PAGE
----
Oral probiotic and prevention of Pseudomonas aeruginosa infections: a randomized, double-blind, placebo-controlled pilot study in intensive care unit patientsReport as inadecuate




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Critical Care

, 12:R69

First Online: 20 May 2008Received: 26 September 2007Revised: 15 February 2008Accepted: 20 May 2008

Abstract

IntroductionPreventing carriage of potentially pathogenic micro-organisms from the aerodigestive tract is an infection control strategy used to reduce the occurrence of ventilator-associated pneumonia in intensive care units. However, antibiotic use in selective decontamination protocols is controversial. The purpose of this study was to investigate the effect of oral administration of a probiotic, namely Lactobacillus, on gastric and respiratory tract colonization-infection with Pseudomonas aeruginosa strains. Our hypothesis was that an indigenous flora should exhibit a protective effect against secondary colonization.

MethodsWe conducted a prospective, randomized, double-blind, placebo-controlled pilot study between March 2003 and October 2004 in a 17-bed intensive care unit of a teaching hospital in Clermont-Ferrand, France. Consecutive patients with a unit stay of longer than 48 hours were included, 106 in the placebo group and 102 in the probiotic group. Through a nasogastric feeding tube, patients received either 10 colony-forming units unity forming colony of Lactobacillus casei rhamnosus or placebo twice daily, from the third day after admission to discharge. Digestive tract carriage of P. aeruginosa was monitored by cultures of gastric aspirates at admission, once a week thereafter and on discharge. In addition, bacteriological analyses of respiratory tract specimens were conducted to determine patient infectious status.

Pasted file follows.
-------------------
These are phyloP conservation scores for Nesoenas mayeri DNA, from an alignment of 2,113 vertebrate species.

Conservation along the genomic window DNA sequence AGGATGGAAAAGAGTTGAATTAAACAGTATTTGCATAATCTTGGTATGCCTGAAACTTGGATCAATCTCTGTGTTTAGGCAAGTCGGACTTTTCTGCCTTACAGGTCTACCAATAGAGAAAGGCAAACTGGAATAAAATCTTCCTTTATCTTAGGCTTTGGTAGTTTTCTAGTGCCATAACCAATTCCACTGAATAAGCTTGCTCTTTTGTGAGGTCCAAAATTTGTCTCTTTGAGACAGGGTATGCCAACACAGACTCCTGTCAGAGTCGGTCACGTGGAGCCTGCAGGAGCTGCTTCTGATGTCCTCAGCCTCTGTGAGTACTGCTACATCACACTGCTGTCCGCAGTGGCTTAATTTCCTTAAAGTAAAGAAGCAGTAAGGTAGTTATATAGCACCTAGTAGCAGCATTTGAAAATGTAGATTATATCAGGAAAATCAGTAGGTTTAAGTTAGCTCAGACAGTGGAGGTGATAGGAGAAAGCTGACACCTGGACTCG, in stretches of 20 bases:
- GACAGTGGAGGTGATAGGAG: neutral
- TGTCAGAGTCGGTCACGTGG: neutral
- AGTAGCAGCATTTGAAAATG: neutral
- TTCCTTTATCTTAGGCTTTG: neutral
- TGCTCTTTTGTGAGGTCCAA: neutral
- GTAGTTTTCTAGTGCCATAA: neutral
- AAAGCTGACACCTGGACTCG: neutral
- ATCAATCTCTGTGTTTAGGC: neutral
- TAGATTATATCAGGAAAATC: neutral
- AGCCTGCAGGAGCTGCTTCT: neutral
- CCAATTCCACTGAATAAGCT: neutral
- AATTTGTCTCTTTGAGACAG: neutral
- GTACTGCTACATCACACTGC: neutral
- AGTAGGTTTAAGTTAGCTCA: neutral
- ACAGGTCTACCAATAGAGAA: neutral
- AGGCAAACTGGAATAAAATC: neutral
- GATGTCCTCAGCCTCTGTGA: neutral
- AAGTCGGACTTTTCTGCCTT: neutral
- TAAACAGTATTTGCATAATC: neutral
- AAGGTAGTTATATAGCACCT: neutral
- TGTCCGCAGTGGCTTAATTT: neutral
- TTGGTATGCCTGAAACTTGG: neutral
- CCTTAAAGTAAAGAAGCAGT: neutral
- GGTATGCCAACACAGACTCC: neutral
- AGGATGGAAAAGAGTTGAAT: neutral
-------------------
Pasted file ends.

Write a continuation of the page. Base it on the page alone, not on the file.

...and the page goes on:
ResultsThe occurrence of P. aeruginosa respiratory colonization and-or infection was significantly delayed in the probiotic group, with a difference in median delay to acquisition of 11 days versus 50 days P = 0.01, and a nonacquisition expectancy mean of 69 days versus 77 days P = 0.01. The occurrence of ventilator-associated pneumonia due to P. aeruginosa in the patients receiving the probiotic was less frequent, although not significantly reduced, in patients in the probiotic group 2.9% compared with those in the placebo group 7.5%. After multivariate Cox proportional hazards modelling, the absence of probiotic treatment increased the risk for P. aeruginosa colonization in respiratory tract adjusted hazard ratio = 3.2, 95% confidence interval – 1.1 to 9.1.

ConclusionIn this pilot study, oral administration of a probiotic delayed respiratory tract colonization-infection by P. aeruginosa.

Trial registrationThe trial registration number for this study is NCT00604110.

AbbreviationsCFUcolony-forming unit

ICUintensive care unit

Lcr35Lactobacillus casei rhamnosus strain 35

SAPSSimplified Acute Physiology Score

SDDselective decontamination of the digestive tract

VAPventilator-assisted pneumonia

CIconfidence interval

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Author: Christiane Forestier - Dominique Guelon - Valérie Cluytens - Thierry Gillart - Jacques Sirot - Christophe De Champs

Source: https://link.springer.com/







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